FIRST RATE ACROSS THE BOARD

Costa Rica 2018 | HEALTH & EDUCATION | INTERVIEW

TBY talks to Dr. Fernando Llorca Castro, Executive President of Caja Costarricense del Seguro Social, on the importance of institutional longevity, joining the OECD, and bringing standardized services to every part of the country.

Dr. Fernando Llorca Castro
BIOGRAPHY
Dr. Fernando Llorca Castro has worked as a registered medical disability analyst in the UK, a medical manager for the public healthcare system in Costa Rica, and for international private insurance companies in Spain. He has an MSc in health policy, planning, and finance from the London School of Economics and Political Science (LSE) and the London School of Hygiene and Tropical Medicine (LSHTM), and an MA in health economics and pharmacoeconomics from the Universitat Pompeu Fabra (UPF) in Barcelona. He trained as a medical doctor in Costa Rica and has an Advanced Studies Diploma (ASD) in political economy from the Universidad Complutense de Madrid. He is a PhD candidate in economics.

What is behind the success of healthcare system penetration in Costa Rica?

Costa Rica has been building its healthcare system for a long time. For example, we have had a Ministry of Health for 90 years now, not to mention a labor insurance program for the same amount. The Caja Costarricense del Seguro Social (CCSS) celebrated its 75th anniversary in 2016. We have also had strong nutritional programs for children for 66 years now. For example, the budget of CCSS is USD5.7 million, a large sum of money for merely one institution in a country like this. The third is that we have been able to train enough health professionals to provide high-quality services to the population. We have developed strong legislation that regulates the way we build houses, produce food, and industrialize consumption products that have contributed to the healthcare system, allowing it to be recognized internationally. We are also in the process of becoming an OCED member and have its approval in health policy affairs. It was the second sector that was approved. We have had universal coverage for at least four or five decades, with a strong institutional effort and investment in healthcare.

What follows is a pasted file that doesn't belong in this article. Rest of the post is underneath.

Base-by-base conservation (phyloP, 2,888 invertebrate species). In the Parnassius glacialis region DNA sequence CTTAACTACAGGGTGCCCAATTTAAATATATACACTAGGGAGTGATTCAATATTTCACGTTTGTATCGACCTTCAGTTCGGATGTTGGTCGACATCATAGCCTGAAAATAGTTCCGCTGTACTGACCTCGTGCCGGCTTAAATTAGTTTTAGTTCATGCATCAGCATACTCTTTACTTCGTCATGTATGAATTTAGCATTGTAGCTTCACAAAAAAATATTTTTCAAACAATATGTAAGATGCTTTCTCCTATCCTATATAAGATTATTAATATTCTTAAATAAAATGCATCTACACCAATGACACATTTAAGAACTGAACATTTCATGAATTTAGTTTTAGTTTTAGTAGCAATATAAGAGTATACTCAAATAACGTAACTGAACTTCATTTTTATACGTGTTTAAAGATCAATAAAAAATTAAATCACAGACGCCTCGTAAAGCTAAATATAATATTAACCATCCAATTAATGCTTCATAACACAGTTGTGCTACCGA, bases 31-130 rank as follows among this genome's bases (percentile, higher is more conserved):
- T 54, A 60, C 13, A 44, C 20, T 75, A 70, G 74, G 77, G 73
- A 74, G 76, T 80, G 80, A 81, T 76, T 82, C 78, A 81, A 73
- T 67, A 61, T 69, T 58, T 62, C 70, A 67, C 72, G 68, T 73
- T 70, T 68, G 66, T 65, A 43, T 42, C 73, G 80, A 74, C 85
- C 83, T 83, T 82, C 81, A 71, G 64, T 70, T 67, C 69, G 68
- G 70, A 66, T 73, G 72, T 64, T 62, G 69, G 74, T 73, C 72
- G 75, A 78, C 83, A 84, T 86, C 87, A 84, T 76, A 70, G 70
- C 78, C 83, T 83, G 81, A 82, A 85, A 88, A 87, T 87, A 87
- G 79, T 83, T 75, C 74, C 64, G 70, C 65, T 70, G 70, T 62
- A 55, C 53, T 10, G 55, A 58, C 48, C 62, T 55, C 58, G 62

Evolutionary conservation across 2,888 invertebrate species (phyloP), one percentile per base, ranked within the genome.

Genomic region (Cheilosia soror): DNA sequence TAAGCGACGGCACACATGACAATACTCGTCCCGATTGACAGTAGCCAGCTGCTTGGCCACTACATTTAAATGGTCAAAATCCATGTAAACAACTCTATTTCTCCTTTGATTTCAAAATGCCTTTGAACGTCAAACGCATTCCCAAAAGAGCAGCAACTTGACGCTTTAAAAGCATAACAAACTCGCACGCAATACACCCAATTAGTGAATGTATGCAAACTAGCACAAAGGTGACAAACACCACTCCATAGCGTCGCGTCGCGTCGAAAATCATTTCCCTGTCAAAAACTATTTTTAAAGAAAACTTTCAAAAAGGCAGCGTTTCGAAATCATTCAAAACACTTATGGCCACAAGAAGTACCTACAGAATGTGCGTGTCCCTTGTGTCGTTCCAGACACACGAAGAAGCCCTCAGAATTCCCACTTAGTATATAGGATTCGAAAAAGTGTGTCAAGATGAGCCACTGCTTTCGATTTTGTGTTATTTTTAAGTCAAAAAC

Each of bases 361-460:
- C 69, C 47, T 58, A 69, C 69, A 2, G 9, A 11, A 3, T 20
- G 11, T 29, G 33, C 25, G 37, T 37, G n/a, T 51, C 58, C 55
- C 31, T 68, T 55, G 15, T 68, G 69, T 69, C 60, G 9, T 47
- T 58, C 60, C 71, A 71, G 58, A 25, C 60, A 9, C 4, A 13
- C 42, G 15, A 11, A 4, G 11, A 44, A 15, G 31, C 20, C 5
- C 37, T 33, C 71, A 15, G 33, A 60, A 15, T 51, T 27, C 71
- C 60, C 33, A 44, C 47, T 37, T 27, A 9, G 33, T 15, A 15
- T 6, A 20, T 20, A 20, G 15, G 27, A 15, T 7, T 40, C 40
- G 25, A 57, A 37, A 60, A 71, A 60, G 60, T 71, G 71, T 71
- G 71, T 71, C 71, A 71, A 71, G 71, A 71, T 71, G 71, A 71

Are there still challenges to overcome?

We still need to make sure most of the inhabitants have access to the healthcare system. There are still people we should cover with official insurance, though this only applies to about 4-5% of the population, including foreigners. We have about 69 hospitals, more than 100 clinics and what we call “health areas," which are local administrations, and nearly 1,000 public local healthcare centers. These basic organization units require at least a physician, nurse, and technician as a part of their team and require a huge financial and political effort to build up in a country like Costa Rica.

What is your strategy to ensure that you have an adequate supply of medicine and devices?

We have a large offering of services to the population. Of course, we still have a huge problem guaranteeing people have access because there is a long waiting list for specialized services such as diagnosis services, specialized treatments for cancer, and surgeries. We still offer public and official institutionalized services and would love to develop an institutional policy to provide high-quality services to everyone as well as standardized services in every part of the country, which we have yet to reach. In order to ensure that we can provide all the medication or resources required, we need a large sum of investment in those affairs, even though CCSS already makes large investments. It is one of the largest parts of the budget that is in fact growing currently because new treatments are specialized and expensive, and remain one of the main concerns of the people who run healthcare systems in most countries, even in Europe.

How does CCSS benefit from all the investment coming into the country?

We seek to introduce a high-quality standard into the buying process in a technical manner. We are, for example, trying to develop and improve the technical requirements of each specific product. We have had many problems in the past in terms of the quality of the product and services we have received and do not want that to happen again. In Costa Rica, we have many options in terms of providers, which is great, though we have to ensure we provide the population with top-quality products.

What are your goals for the next year?

CCSS is recognized as a macroeconomically efficient organization. When we go to the micro level, there are many challenges, such as long waiting lists and other small access problems. Thus we hope to develop new infrastructure, go forward with certain projects, and launch new clinics, hospitals, and services.